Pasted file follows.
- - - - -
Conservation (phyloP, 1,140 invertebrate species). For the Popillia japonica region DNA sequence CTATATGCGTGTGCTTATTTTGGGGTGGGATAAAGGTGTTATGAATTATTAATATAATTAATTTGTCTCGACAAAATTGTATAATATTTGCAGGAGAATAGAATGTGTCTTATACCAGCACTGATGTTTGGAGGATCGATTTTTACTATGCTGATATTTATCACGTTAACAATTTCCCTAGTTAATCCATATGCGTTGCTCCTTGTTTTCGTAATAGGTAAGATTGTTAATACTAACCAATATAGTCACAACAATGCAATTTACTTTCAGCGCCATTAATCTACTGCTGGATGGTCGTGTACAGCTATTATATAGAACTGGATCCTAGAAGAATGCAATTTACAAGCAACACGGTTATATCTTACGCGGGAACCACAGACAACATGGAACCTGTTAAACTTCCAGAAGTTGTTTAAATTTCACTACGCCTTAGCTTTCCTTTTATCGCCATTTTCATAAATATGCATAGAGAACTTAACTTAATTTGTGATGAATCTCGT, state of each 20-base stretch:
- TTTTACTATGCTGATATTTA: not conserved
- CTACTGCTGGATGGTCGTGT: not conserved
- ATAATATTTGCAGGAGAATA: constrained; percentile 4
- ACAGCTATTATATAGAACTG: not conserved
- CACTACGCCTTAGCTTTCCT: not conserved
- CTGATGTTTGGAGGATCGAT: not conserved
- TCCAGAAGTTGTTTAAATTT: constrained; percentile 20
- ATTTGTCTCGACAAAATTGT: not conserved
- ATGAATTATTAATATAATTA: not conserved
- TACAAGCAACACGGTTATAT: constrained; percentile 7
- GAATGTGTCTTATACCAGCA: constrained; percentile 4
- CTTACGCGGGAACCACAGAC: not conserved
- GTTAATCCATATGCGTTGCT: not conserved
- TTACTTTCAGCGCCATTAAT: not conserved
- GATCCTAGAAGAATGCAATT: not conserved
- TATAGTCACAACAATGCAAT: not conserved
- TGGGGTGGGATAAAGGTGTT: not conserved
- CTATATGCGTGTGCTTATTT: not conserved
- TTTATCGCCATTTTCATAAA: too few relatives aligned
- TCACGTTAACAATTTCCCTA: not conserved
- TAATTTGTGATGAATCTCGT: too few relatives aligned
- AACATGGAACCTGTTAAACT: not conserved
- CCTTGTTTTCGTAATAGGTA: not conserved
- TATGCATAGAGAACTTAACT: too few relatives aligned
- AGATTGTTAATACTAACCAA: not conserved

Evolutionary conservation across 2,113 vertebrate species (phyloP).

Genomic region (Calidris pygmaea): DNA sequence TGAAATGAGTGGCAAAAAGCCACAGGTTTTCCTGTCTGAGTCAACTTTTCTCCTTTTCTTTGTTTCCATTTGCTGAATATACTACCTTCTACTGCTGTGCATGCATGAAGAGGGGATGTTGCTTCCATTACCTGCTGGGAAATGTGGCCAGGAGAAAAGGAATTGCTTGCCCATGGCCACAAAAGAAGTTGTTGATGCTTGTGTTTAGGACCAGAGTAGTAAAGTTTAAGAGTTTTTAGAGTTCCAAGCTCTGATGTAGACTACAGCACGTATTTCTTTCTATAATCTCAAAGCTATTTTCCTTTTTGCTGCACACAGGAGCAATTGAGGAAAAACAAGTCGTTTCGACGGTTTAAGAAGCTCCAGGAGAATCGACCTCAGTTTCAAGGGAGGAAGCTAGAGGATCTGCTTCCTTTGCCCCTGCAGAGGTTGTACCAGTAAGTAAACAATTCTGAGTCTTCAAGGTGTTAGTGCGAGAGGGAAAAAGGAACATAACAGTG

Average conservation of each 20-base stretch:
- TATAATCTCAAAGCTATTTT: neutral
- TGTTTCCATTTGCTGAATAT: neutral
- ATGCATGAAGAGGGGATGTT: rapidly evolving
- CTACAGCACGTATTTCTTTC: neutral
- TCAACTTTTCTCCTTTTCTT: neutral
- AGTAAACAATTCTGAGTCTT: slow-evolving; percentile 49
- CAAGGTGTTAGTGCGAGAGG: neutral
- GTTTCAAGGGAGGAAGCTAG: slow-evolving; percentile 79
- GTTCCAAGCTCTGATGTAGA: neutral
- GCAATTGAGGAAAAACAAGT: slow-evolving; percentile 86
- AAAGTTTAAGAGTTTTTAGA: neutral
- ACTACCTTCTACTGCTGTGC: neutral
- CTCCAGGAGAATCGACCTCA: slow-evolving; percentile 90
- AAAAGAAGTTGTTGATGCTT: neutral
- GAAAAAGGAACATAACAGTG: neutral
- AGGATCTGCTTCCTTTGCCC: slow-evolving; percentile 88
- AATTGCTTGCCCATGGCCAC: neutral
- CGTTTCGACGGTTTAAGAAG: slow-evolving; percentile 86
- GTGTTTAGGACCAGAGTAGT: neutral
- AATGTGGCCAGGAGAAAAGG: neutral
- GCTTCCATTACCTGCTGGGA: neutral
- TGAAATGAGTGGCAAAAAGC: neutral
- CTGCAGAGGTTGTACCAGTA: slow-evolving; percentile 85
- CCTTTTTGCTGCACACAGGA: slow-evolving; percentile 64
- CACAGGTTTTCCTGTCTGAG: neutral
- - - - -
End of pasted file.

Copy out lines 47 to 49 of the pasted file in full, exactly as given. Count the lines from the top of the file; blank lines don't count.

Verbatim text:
- CGTTTCGACGGTTTAAGAAG: slow-evolving; percentile 86
- GTGTTTAGGACCAGAGTAGT: neutral
- AATGTGGCCAGGAGAAAAGG: neutral